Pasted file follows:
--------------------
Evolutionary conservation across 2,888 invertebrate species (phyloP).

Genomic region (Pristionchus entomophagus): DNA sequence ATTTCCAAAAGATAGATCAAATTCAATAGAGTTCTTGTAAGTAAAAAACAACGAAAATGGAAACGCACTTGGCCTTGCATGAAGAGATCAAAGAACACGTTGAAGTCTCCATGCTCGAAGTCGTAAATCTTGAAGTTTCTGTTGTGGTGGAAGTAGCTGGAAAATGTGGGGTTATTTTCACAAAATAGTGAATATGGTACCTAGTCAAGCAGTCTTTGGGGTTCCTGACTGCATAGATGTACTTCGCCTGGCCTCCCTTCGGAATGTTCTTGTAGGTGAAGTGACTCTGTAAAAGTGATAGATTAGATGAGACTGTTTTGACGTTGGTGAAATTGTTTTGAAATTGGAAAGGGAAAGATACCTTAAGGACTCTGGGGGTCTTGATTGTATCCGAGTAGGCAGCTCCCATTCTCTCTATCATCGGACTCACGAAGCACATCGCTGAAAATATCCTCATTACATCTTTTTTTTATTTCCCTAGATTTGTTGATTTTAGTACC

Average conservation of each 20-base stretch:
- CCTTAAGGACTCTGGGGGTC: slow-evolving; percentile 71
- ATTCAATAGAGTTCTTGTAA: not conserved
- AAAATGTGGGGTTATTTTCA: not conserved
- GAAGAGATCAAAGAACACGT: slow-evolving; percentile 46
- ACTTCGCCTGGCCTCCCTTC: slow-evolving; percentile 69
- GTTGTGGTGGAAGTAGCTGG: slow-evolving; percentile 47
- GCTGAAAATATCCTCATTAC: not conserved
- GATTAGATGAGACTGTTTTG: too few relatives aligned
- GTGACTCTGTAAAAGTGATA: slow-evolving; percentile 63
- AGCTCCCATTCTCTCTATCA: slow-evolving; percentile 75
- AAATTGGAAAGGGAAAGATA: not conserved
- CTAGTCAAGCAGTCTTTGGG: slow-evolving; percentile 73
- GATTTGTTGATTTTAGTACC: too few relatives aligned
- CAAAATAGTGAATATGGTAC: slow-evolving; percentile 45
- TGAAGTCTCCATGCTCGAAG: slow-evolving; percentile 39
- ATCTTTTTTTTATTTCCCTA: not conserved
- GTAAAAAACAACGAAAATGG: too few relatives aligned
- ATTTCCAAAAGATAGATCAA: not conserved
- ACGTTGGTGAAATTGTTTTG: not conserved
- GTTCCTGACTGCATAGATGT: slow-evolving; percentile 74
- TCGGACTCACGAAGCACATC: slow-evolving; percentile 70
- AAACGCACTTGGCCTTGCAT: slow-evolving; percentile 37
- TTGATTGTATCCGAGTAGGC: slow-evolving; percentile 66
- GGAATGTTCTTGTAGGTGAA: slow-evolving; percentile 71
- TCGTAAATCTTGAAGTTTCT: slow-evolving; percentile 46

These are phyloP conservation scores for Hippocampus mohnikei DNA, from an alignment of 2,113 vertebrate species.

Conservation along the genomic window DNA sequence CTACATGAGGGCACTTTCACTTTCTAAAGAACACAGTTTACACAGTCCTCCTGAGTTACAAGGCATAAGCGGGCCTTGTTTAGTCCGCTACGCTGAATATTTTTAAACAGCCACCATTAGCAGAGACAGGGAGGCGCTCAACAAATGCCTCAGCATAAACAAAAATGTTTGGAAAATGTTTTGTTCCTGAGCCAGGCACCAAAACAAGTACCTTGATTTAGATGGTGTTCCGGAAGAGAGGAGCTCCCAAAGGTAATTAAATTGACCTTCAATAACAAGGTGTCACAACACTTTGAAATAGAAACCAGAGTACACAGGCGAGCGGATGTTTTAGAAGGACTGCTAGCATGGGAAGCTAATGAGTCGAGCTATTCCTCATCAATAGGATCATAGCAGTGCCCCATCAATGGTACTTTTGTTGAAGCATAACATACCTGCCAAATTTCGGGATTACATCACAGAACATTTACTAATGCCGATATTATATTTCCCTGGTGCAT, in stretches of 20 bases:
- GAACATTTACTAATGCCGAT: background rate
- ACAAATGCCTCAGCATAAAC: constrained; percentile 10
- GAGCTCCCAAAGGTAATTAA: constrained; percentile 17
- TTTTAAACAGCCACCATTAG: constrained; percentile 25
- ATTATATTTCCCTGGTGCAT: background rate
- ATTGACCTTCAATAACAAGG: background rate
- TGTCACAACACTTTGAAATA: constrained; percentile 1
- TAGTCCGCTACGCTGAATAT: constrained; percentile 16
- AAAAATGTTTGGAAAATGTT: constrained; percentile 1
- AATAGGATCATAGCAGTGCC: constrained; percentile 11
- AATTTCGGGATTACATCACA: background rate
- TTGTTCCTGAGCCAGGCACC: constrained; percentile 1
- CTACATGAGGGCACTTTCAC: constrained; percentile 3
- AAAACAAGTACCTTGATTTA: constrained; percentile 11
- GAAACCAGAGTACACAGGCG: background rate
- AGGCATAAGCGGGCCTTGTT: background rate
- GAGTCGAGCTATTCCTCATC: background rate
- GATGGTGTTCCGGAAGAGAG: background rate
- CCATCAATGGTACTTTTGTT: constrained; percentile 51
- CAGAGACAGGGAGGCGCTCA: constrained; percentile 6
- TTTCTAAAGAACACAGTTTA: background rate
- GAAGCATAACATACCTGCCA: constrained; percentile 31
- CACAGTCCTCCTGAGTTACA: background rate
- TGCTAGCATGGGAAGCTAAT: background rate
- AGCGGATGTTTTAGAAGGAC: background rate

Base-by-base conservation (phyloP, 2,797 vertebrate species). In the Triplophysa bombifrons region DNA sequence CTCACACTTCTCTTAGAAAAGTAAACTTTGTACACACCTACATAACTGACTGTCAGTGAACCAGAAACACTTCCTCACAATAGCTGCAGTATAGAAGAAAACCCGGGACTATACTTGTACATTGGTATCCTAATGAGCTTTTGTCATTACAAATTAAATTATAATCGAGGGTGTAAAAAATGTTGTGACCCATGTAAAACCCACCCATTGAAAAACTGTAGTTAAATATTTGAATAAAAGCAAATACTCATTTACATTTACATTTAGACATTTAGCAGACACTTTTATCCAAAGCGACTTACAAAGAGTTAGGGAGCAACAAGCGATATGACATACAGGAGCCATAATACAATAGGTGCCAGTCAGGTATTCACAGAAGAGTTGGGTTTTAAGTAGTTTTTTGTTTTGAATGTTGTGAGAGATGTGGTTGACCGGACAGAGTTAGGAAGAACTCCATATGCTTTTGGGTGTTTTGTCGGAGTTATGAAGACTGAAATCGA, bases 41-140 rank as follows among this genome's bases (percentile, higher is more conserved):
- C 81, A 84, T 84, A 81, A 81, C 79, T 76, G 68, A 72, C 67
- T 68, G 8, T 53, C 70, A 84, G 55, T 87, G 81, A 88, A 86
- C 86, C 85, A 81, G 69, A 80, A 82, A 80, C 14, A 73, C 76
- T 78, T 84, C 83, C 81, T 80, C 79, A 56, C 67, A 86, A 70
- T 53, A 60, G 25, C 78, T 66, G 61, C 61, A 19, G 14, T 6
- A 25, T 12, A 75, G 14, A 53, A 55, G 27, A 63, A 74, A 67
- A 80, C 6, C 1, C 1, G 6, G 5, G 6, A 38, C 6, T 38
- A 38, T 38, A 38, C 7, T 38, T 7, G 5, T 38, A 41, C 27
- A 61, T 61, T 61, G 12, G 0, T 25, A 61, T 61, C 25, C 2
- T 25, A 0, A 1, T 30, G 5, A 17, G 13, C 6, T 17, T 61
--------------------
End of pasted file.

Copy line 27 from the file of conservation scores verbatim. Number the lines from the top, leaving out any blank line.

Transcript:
- GGAATGTTCTTGTAGGTGAA: slow-evolving; percentile 71